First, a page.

Greinke hit a golf ball over 300 yards, and his double-A manager, Keith Bodie, recalls watching him in a hotel pool on an off day. Greinke was doing laps like a medley race — backstroke, breaststroke, butterfly, freestyle. Bodie, dumbstruck, asked where he had taken swim lessons. Greinke shrugged and said there were never any lessons. He just kind of figured it out.
Greinke bolted through the minors in less than two years.
"To me, with Zack, it was like pin the tail on the donkey," Bodie said. "All I had to do was stop and point him in the right direction. He did the rest. With some other guys, you have to lead them up to the donkey, take their hand, and put it an inch away from the tail.
"Zack was just unbelievable, the things he could do with a baseball. It was like Rembrandt."
Indeed, Greinke looked like the perfect prospect.
He was actually anything but.
Even as he continued to experiment, Greinke pitched well. In 2004, his first season in the majors, he gave up less than a hit per inning and struck out four batters for every one he walked. But the next season he had a 5.80 earned-run average and lost 17 games — more than any other pitcher in the American League.
The next year, Greinke almost dropped out of baseball with what was later diagnosed as a social anxiety disorder. He began taking medication and didn't return to the Royals until September, pitching in three games out of the bullpen. Greinke and people close to him don't like to talk about that span of his life, but he has said anxiety problems are no longer an issue.
After returning in 2007, Greinke strung together two solid seasons before breaking out in 2009, winning the AL Cy Young Award with a 16-8 record and a 2.16 ERA.
Last year, after signing with the Dodgers what was then the largest contract in history for a right-handed pitcher, he posted a record of 15-4 with a 2.63 ERA and finished eighth in the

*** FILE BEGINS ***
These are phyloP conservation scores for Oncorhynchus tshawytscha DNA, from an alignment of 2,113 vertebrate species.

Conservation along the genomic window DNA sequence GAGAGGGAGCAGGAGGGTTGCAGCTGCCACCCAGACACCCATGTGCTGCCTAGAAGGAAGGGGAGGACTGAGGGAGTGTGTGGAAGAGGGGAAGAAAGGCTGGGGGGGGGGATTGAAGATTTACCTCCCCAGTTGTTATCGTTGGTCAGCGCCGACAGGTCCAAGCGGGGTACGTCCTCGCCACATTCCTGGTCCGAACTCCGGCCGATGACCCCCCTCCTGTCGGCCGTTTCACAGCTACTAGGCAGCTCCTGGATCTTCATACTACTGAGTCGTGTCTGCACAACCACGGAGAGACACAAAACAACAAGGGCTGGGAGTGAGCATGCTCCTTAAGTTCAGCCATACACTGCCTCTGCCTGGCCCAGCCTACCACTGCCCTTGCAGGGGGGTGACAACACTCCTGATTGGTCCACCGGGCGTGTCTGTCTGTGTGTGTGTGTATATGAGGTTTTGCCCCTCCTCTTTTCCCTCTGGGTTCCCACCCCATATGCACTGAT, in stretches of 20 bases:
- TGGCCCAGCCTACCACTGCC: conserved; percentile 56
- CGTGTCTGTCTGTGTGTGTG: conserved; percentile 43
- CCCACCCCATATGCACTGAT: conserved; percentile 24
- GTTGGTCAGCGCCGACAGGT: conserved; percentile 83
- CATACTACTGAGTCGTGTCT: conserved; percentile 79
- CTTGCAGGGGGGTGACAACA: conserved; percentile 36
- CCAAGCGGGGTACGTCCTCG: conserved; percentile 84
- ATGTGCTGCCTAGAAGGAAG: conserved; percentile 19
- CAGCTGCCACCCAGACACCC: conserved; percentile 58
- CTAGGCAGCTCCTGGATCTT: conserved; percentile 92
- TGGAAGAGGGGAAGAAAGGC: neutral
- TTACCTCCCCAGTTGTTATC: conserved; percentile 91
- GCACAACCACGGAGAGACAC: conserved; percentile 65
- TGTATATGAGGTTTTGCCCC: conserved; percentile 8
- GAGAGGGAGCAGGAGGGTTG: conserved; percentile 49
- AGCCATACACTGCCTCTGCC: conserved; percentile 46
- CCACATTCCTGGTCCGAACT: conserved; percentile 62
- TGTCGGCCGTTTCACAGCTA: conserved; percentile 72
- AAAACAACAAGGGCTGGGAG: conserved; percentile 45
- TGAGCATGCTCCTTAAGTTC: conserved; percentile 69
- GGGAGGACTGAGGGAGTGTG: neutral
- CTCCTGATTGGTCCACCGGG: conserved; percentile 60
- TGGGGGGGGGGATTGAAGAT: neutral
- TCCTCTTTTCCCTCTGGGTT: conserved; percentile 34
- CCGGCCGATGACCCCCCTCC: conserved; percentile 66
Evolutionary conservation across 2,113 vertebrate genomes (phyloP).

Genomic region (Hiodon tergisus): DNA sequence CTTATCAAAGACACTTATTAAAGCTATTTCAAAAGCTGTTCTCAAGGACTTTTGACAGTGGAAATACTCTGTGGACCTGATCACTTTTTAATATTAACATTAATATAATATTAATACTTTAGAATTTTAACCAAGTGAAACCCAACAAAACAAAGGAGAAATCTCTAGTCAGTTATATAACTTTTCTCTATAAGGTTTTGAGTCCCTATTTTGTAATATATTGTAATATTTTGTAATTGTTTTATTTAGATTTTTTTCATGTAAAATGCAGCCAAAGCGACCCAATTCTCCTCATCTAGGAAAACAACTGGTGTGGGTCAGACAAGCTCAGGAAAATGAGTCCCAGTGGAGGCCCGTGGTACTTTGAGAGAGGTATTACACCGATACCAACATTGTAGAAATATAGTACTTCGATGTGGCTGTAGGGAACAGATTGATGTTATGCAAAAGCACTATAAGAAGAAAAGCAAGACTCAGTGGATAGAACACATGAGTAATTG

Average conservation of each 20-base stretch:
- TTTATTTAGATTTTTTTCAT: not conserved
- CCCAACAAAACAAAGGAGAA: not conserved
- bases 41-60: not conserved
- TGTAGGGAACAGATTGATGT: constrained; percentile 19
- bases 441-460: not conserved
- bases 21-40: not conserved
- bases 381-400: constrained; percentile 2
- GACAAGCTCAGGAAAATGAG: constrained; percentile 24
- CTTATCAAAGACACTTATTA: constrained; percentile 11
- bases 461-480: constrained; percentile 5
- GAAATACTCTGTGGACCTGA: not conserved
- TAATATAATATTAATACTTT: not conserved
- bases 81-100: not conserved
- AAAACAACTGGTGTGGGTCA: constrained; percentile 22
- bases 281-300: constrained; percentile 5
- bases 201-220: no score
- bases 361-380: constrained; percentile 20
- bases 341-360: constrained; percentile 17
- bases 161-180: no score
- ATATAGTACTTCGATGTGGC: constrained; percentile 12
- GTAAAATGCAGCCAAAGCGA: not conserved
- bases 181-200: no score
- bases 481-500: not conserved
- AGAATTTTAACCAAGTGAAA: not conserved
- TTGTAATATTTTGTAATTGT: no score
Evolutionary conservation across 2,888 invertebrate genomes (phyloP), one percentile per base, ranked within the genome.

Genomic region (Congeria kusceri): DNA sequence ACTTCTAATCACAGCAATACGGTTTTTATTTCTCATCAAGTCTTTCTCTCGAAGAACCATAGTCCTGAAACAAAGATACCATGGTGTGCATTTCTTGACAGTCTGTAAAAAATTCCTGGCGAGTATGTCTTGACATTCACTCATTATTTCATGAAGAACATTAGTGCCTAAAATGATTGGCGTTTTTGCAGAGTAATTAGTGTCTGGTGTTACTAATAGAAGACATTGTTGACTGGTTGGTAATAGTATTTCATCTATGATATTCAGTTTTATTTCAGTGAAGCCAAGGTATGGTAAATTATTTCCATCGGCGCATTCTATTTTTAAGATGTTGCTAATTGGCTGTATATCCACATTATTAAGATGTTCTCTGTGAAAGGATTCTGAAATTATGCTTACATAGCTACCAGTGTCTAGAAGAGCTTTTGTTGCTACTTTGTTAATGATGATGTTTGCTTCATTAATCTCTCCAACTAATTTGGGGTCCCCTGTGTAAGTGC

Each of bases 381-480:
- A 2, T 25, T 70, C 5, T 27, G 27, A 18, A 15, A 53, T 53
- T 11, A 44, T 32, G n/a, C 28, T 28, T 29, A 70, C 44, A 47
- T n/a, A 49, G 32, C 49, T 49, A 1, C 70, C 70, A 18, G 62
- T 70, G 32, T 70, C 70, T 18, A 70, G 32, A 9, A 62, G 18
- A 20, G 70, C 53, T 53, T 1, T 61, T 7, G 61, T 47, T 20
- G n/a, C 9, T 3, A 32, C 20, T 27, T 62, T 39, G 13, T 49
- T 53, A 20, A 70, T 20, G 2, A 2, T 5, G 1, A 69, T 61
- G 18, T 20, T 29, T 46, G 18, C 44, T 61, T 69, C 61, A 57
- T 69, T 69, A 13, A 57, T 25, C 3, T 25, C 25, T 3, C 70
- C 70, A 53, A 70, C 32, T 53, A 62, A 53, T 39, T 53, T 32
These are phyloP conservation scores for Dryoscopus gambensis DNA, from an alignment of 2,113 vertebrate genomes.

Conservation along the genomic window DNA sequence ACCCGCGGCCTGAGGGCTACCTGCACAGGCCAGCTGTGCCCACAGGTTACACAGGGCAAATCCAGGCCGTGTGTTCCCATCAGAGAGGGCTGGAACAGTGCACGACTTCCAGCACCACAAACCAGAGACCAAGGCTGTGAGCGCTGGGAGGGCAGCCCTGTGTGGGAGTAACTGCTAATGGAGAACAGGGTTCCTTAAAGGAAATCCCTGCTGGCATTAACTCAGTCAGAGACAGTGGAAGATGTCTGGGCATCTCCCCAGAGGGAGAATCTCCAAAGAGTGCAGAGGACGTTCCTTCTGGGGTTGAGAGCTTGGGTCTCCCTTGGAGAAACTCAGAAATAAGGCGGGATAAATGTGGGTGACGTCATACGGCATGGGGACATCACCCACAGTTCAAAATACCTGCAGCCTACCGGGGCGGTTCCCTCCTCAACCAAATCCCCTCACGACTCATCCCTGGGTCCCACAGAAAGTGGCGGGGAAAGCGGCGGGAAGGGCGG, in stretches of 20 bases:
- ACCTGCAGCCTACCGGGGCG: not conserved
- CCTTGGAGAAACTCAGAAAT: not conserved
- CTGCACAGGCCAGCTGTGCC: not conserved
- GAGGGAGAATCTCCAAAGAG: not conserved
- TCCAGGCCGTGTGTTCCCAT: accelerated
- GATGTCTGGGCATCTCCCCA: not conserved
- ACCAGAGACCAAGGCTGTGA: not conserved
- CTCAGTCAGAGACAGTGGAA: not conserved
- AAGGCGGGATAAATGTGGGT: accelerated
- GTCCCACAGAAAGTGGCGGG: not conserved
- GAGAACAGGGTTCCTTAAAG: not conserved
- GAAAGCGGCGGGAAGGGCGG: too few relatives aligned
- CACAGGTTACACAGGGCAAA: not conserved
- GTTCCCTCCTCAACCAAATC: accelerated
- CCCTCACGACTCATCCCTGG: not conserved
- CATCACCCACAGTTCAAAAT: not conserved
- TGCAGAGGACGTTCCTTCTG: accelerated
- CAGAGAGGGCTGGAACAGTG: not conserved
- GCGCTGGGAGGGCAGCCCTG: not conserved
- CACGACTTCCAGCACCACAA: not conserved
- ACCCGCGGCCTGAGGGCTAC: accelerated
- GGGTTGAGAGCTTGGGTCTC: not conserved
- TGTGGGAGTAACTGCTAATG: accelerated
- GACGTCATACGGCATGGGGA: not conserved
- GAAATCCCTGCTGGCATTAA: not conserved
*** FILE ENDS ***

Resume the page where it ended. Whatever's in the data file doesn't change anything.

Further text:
Yet, even with all his success, Greinke still finds himself occasionally analyzing himself into a corner. Finding his fourth-best pitch to be weak, he'll tinker with it to the point where his second-best pitch suffers.
"Now, I think I realize it, but it's still hard," Greinke said. "That's one thing that Kershaw does really well. He's perfected his strengths so much that people can't stop it, because his strengths are so good.
"And then I'm constantly tinkering with my weaknesses, and it hurts my strengths. Sometimes I go through slumps because I'm messing with too much and I forget how to do things properly."
Other times, his analysis can be useful.
Greinke works out every off-season at Apopka High in Florida, his alma mater. There, he often meets with Eric Lassiter, a former high school teammate who is now the head coach of the baseball team.
One day, Greinke watched the team scrimmage and told Lassiter that he should consider a defensive shift to save some runs. Lassiter tried it out and said that in two weeks using the shift his team had taken away 13 hits and given up two.
It's not just the game that Greinke sees differently.
Baird, the former Royals executive, says Greinke is among the best evaluators of talent he's ever been around, someone who would spend his nights in
Greinke sat in on drafts with both the Royals and Dodgers, and the NBA draft is one of his favorite sporting events of the year. He likes comparing and projecting players, and tracking them to see how their careers develop. He takes particular interest in players who have similar physical attributes but totally different major league careers.
He admits he makes plenty of mistakes. He thought
The more he evaluates, the less Greinke is drawn to what are said to be can't-miss prospects. He'd rather watch players who might be, as he was, one less-than-obvious weakness away from figuring it all out.
The Dodgers on Friday at 7 p.m. open a three-game home series against the